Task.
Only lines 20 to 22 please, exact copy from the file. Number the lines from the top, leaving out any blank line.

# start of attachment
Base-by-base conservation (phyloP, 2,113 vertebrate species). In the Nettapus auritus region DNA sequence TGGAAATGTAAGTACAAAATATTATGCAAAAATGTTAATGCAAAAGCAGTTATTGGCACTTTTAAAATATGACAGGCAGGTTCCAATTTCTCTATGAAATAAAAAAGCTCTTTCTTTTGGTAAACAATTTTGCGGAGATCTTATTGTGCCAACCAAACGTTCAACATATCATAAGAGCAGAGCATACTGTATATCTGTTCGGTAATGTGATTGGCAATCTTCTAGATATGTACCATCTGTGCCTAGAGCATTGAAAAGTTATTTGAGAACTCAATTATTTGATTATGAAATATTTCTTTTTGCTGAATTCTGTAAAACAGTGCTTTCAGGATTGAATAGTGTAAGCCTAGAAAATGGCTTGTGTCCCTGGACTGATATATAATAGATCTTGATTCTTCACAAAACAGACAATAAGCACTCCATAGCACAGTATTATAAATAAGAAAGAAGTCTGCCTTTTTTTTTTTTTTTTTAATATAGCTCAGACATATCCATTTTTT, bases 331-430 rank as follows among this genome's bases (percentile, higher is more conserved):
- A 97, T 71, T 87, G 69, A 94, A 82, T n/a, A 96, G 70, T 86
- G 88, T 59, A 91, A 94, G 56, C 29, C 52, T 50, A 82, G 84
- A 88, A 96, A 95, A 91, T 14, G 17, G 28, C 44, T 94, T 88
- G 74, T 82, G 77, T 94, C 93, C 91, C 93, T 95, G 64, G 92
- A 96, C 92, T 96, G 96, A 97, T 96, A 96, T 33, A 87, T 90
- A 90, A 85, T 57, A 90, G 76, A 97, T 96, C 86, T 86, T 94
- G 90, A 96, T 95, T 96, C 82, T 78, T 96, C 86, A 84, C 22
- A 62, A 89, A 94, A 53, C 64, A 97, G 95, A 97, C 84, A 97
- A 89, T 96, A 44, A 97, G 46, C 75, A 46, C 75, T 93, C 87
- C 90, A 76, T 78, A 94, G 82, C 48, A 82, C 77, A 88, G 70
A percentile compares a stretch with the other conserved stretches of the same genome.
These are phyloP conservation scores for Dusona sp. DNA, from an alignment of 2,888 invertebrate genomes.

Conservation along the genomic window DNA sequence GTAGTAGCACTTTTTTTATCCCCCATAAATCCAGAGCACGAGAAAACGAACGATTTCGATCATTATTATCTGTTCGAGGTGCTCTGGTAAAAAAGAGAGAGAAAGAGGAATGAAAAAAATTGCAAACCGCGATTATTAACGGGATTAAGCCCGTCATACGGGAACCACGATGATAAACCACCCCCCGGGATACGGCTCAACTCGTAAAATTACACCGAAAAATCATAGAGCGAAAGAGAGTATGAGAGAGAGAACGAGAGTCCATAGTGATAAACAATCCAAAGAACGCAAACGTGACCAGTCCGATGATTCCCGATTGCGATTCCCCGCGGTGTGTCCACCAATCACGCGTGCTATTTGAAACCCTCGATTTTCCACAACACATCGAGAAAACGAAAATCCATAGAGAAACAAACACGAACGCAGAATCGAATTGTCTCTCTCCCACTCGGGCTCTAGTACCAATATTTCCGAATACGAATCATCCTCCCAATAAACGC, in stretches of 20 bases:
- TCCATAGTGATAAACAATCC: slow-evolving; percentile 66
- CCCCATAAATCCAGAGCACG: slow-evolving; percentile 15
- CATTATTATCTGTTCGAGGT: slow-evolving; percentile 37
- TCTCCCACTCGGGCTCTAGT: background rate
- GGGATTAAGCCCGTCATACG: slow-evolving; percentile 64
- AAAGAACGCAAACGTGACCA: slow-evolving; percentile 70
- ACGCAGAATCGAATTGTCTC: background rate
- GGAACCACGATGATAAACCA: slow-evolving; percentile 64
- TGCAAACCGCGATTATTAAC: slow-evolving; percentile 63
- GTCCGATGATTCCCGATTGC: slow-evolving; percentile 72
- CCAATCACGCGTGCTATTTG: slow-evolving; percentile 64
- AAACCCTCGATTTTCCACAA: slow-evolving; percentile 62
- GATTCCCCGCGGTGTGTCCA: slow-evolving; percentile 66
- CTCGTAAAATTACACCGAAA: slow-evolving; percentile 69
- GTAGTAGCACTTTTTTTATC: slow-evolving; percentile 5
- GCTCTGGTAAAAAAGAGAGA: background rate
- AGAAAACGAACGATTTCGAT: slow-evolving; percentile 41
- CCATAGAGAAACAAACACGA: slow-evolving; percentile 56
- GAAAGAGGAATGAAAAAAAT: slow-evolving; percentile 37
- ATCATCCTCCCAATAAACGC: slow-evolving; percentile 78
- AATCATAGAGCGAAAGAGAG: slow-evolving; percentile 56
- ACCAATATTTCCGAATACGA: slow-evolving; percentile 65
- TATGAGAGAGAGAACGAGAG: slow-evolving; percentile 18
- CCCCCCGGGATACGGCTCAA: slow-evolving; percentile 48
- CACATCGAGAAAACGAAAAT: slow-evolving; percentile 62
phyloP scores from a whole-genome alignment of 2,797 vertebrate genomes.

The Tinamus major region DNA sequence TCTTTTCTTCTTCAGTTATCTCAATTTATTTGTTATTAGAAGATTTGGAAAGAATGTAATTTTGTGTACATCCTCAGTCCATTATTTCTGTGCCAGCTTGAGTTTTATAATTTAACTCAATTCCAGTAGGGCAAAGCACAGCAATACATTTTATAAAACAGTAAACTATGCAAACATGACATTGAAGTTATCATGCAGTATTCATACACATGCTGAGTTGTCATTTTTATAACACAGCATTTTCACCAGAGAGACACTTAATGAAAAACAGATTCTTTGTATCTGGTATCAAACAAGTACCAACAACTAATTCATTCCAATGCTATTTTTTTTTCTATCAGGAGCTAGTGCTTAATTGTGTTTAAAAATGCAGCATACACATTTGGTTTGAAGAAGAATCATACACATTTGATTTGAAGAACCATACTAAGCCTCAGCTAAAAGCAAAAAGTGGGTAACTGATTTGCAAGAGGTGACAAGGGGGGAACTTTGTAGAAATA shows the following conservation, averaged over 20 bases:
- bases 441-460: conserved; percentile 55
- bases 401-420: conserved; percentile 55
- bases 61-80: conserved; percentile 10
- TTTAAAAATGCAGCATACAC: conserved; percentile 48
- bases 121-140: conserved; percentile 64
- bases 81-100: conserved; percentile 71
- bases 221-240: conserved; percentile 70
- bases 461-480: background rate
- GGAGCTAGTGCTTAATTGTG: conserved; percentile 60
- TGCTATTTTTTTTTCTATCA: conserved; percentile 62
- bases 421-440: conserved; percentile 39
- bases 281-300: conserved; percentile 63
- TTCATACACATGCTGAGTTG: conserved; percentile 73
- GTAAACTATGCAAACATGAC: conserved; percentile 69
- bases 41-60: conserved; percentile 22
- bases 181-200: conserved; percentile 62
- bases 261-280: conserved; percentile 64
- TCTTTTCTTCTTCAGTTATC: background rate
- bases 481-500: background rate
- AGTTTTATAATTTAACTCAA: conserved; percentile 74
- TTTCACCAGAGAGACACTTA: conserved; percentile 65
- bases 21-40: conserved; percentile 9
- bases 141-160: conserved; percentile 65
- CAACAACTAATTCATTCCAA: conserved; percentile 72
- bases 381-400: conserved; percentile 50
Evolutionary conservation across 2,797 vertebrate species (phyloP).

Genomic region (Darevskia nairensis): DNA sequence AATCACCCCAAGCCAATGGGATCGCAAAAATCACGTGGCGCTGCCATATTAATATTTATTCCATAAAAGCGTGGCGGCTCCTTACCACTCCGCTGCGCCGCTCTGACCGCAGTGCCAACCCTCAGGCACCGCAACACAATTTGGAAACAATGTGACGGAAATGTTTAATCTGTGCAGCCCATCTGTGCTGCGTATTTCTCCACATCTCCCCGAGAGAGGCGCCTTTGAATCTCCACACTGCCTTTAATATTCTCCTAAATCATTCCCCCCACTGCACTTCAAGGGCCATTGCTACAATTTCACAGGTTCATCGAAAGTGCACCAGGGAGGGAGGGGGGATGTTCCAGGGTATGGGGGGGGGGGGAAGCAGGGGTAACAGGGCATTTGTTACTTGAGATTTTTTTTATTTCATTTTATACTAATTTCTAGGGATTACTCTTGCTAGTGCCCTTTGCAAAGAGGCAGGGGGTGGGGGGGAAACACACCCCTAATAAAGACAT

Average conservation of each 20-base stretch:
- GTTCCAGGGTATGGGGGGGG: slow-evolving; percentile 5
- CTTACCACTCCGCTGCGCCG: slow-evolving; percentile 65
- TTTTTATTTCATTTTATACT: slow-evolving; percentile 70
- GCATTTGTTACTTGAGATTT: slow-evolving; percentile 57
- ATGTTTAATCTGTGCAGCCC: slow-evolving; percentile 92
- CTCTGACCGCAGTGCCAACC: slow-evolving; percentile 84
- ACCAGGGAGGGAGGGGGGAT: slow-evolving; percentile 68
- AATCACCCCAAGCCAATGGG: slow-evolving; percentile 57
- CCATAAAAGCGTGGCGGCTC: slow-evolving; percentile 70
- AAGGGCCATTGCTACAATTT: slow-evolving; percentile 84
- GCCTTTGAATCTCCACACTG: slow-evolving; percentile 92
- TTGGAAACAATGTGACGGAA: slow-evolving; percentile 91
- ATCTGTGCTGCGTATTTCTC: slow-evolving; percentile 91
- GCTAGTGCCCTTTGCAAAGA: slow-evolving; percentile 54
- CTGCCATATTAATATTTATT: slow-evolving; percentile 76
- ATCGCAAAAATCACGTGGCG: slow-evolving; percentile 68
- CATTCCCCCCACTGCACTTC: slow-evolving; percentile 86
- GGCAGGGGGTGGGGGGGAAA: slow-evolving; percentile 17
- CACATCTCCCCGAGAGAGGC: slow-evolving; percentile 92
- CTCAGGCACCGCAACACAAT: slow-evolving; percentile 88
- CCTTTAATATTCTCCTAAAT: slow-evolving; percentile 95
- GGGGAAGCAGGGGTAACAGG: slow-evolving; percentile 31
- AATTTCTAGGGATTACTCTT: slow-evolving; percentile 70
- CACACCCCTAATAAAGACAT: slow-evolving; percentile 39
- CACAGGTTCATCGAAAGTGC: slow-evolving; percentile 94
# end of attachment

- AAAGAACGCAAACGTGACCA: slow-evolving; percentile 70
- ACGCAGAATCGAATTGTCTC: background rate
- GGAACCACGATGATAAACCA: slow-evolving; percentile 64